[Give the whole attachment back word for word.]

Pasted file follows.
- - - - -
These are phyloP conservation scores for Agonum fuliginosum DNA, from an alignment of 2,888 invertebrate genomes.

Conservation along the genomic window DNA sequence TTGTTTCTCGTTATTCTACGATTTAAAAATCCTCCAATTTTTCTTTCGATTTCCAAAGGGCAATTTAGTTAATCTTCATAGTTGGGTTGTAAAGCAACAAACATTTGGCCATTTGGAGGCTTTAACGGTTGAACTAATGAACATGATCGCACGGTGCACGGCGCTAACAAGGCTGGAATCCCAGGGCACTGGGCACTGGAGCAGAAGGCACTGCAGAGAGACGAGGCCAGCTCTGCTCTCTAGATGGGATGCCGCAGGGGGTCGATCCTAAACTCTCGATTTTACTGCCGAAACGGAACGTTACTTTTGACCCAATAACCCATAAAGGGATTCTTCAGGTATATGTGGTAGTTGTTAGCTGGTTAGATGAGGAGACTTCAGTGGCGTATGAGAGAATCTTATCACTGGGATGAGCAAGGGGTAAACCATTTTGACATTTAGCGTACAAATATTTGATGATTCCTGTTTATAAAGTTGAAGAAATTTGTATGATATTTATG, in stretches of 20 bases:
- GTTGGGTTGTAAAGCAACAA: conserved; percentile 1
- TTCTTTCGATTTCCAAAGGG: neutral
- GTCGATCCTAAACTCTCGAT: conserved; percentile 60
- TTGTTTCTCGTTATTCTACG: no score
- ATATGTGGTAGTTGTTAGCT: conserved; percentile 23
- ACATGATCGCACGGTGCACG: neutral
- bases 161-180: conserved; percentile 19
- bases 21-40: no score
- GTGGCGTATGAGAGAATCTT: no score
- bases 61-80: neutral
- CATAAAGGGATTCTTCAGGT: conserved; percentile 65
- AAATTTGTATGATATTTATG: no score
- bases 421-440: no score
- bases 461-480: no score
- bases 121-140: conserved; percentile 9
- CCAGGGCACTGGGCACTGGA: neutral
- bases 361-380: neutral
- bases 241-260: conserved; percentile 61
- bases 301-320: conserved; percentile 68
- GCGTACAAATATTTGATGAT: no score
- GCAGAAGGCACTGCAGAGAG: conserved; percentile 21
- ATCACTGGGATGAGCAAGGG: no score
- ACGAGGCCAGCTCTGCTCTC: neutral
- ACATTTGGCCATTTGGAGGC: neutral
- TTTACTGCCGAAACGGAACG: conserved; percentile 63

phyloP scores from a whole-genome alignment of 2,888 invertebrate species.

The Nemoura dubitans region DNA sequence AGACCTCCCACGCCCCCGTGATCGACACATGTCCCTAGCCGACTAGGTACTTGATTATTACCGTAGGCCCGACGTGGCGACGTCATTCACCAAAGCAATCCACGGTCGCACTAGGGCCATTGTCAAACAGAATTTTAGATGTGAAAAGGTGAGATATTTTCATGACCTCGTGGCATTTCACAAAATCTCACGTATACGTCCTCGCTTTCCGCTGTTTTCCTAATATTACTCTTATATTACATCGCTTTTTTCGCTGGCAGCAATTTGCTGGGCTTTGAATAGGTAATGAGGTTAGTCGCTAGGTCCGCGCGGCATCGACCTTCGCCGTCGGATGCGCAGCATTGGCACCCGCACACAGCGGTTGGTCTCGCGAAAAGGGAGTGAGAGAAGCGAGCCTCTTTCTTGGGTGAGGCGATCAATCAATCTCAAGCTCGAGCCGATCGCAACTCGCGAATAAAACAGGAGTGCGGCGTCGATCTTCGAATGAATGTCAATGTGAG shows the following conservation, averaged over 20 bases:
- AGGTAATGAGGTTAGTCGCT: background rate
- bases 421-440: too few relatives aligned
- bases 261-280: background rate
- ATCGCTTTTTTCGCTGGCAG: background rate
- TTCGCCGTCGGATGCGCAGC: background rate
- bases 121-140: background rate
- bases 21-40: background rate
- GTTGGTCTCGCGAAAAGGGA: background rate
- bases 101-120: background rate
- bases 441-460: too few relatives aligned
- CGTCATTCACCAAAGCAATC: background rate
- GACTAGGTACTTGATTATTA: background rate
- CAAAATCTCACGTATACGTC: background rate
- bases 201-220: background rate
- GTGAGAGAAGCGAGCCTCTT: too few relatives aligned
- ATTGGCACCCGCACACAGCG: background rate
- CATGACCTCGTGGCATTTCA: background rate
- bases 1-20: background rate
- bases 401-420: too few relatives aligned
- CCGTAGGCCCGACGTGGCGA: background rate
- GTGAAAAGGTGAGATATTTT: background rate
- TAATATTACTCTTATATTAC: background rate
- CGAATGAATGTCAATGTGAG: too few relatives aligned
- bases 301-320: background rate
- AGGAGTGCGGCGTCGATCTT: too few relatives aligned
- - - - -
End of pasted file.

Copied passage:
These are phyloP conservation scores for Agonum fuliginosum DNA, from an alignment of 2,888 invertebrate genomes.

Conservation along the genomic window DNA sequence TTGTTTCTCGTTATTCTACGATTTAAAAATCCTCCAATTTTTCTTTCGATTTCCAAAGGGCAATTTAGTTAATCTTCATAGTTGGGTTGTAAAGCAACAAACATTTGGCCATTTGGAGGCTTTAACGGTTGAACTAATGAACATGATCGCACGGTGCACGGCGCTAACAAGGCTGGAATCCCAGGGCACTGGGCACTGGAGCAGAAGGCACTGCAGAGAGACGAGGCCAGCTCTGCTCTCTAGATGGGATGCCGCAGGGGGTCGATCCTAAACTCTCGATTTTACTGCCGAAACGGAACGTTACTTTTGACCCAATAACCCATAAAGGGATTCTTCAGGTATATGTGGTAGTTGTTAGCTGGTTAGATGAGGAGACTTCAGTGGCGTATGAGAGAATCTTATCACTGGGATGAGCAAGGGGTAAACCATTTTGACATTTAGCGTACAAATATTTGATGATTCCTGTTTATAAAGTTGAAGAAATTTGTATGATATTTATG, in stretches of 20 bases:
- GTTGGGTTGTAAAGCAACAA: conserved; percentile 1
- TTCTTTCGATTTCCAAAGGG: neutral
- GTCGATCCTAAACTCTCGAT: conserved; percentile 60
- TTGTTTCTCGTTATTCTACG: no score
- ATATGTGGTAGTTGTTAGCT: conserved; percentile 23
- ACATGATCGCACGGTGCACG: neutral
- bases 161-180: conserved; percentile 19
- bases 21-40: no score
- GTGGCGTATGAGAGAATCTT: no score
- bases 61-80: neutral
- CATAAAGGGATTCTTCAGGT: conserved; percentile 65
- AAATTTGTATGATATTTATG: no score
- bases 421-440: no score
- bases 461-480: no score
- bases 121-140: conserved; percentile 9
- CCAGGGCACTGGGCACTGGA: neutral
- bases 361-380: neutral
- bases 241-260: conserved; percentile 61
- bases 301-320: conserved; percentile 68
- GCGTACAAATATTTGATGAT: no score
- GCAGAAGGCACTGCAGAGAG: conserved; percentile 21
- ATCACTGGGATGAGCAAGGG: no score
- ACGAGGCCAGCTCTGCTCTC: neutral
- ACATTTGGCCATTTGGAGGC: neutral
- TTTACTGCCGAAACGGAACG: conserved; percentile 63

phyloP scores from a whole-genome alignment of 2,888 invertebrate species.

The Nemoura dubitans region DNA sequence AGACCTCCCACGCCCCCGTGATCGACACATGTCCCTAGCCGACTAGGTACTTGATTATTACCGTAGGCCCGACGTGGCGACGTCATTCACCAAAGCAATCCACGGTCGCACTAGGGCCATTGTCAAACAGAATTTTAGATGTGAAAAGGTGAGATATTTTCATGACCTCGTGGCATTTCACAAAATCTCACGTATACGTCCTCGCTTTCCGCTGTTTTCCTAATATTACTCTTATATTACATCGCTTTTTTCGCTGGCAGCAATTTGCTGGGCTTTGAATAGGTAATGAGGTTAGTCGCTAGGTCCGCGCGGCATCGACCTTCGCCGTCGGATGCGCAGCATTGGCACCCGCACACAGCGGTTGGTCTCGCGAAAAGGGAGTGAGAGAAGCGAGCCTCTTTCTTGGGTGAGGCGATCAATCAATCTCAAGCTCGAGCCGATCGCAACTCGCGAATAAAACAGGAGTGCGGCGTCGATCTTCGAATGAATGTCAATGTGAG shows the following conservation, averaged over 20 bases:
- AGGTAATGAGGTTAGTCGCT: background rate
- bases 421-440: too few relatives aligned
- bases 261-280: background rate
- ATCGCTTTTTTCGCTGGCAG: background rate
- TTCGCCGTCGGATGCGCAGC: background rate
- bases 121-140: background rate
- bases 21-40: background rate
- GTTGGTCTCGCGAAAAGGGA: background rate
- bases 101-120: background rate
- bases 441-460: too few relatives aligned
- CGTCATTCACCAAAGCAATC: background rate
- GACTAGGTACTTGATTATTA: background rate
- CAAAATCTCACGTATACGTC: background rate
- bases 201-220: background rate
- GTGAGAGAAGCGAGCCTCTT: too few relatives aligned
- ATTGGCACCCGCACACAGCG: background rate
- CATGACCTCGTGGCATTTCA: background rate
- bases 1-20: background rate
- bases 401-420: too few relatives aligned
- CCGTAGGCCCGACGTGGCGA: background rate
- GTGAAAAGGTGAGATATTTT: background rate
- TAATATTACTCTTATATTAC: background rate
- CGAATGAATGTCAATGTGAG: too few relatives aligned
- bases 301-320: background rate
- AGGAGTGCGGCGTCGATCTT: too few relatives aligned